November 2023 Market update

November 2023 Market update

November 2023 Market update

Market update

The table below provides details of the movement in average investment returns from various asset classes for the period up to 30 October 2023.

Asset class (% change)1 month3 months1 year3 years
(% pa)
Australian shares-3.8-
Smaller companies-5.5-10.5-5.10.5
International shares (unhedged)-1.0-3.411.712.0
International shares (hedged)-2.6-
Emerging markets (unhedged)-2.0-6.511.9-0.3
Property – Australian listed-5.7-12.0-3.92.9
Property – global listed-4.5-12.0-6.81.6
Infrastructure – global listed0.3-9.1-6.42.5
Australian fixed interest-1.8-2.6-1.2-4.6
International fixed interest-0.8-2.90.1-4.8
Australian cash0.

Past performance is not a reliable indicator of future performance.

Overview & Outlook


  • October marked the 3rd consecutive month of declines in the major stock indices.
  • Price pressures have abated somewhat however still robust labour markets are keeping rates markets on edge (and in turn equities) as it means central banks will potentially be slower to cut rates than many market participants had expected. There is also the possibility that rates rise further still.
  • Investors also continue to keep an eye on geopolitics in light of the Hamas/Gaza-Israel unrest. Oil has given back its gains since the unrest began on October 7 however the situation is fluid and the potential for escalation remains, which could pose another shock to inflation via oil.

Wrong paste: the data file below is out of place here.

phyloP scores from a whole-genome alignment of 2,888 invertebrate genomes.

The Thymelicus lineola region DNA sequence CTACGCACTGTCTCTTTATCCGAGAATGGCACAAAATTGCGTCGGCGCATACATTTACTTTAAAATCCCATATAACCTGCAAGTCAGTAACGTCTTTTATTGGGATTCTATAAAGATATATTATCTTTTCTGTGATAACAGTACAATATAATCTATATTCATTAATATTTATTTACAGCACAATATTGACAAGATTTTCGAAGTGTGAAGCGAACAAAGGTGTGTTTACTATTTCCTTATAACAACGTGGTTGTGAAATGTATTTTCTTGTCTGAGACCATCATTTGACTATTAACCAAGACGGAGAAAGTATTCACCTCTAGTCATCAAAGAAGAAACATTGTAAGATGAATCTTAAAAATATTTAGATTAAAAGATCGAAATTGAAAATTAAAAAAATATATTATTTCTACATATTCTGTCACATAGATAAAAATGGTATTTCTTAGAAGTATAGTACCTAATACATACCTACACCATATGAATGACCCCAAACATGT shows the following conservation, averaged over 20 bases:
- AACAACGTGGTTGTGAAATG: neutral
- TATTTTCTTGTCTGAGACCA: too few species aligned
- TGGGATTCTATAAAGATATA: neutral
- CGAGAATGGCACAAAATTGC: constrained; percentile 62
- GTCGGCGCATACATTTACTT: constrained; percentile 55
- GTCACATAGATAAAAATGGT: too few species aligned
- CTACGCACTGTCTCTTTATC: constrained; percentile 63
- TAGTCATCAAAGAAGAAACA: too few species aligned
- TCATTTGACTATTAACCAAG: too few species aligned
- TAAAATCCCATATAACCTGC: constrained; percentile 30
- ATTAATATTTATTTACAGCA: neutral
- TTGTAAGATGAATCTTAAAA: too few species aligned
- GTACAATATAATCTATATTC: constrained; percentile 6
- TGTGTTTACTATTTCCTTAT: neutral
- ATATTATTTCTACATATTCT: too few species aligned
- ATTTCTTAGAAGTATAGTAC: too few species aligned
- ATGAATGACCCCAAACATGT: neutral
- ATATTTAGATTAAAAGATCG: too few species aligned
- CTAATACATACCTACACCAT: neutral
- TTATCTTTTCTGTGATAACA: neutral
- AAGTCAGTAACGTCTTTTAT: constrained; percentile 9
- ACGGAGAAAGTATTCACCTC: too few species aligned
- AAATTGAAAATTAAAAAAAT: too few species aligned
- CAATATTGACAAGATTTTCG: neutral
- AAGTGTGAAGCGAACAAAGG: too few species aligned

• Credit spreads have widened and China’s piecemeal approach to stimulus has failed to ignite a recovery. That said, corporate earnings expectations have generally remained in check and recent declines in the major asset classes have boosted their appeal on valuation grounds.
  • In terms of outlook, so long as the global jobs market remains strong, corporate profits will be supported which has a circular effect of boosting wage growth, consumer spending, corporate profits and so forth. This dynamic will continue to pose two-way risks for global equities and bonds with the risk of higher interest rates on one side (acting as a drag) and optimism around growth prospects on the other.


Australian Shares fell 3.8% to a one year low with International Shares (hedged) fell 2.6%. Both the S&P and Nasdaq entered a technical correction phase in October after falling over 10% from their July highs. The underperformance in Australian Shares stems from stronger economic data domestically putting some additional upward pressure on interest rates, coupled with ongoing concerns around the Chinese economy.

At a global sector level, most sectors saw a decline with the exception of Utilities which rose by 0.84%. Consumer Discretionary, Health Care and Energy led the way down recording negative 4.49%, 3.98% and 3.86% respectively.

In Australia, Utilities also outperformed strongly growing 1.7% while Information Technology, Health Care and Real Estate led the way down recording negative 7.55%, 7.22% and 5.83% respectively.

The key driver for equity markets continues to be the theme of higher-for-longer interest rates. This has the effect discounting forward earnings, increasing the risk of a deceleration in growth due to tighter financial conditions and reducing the appeal of equities versus fixed interest and cash markets.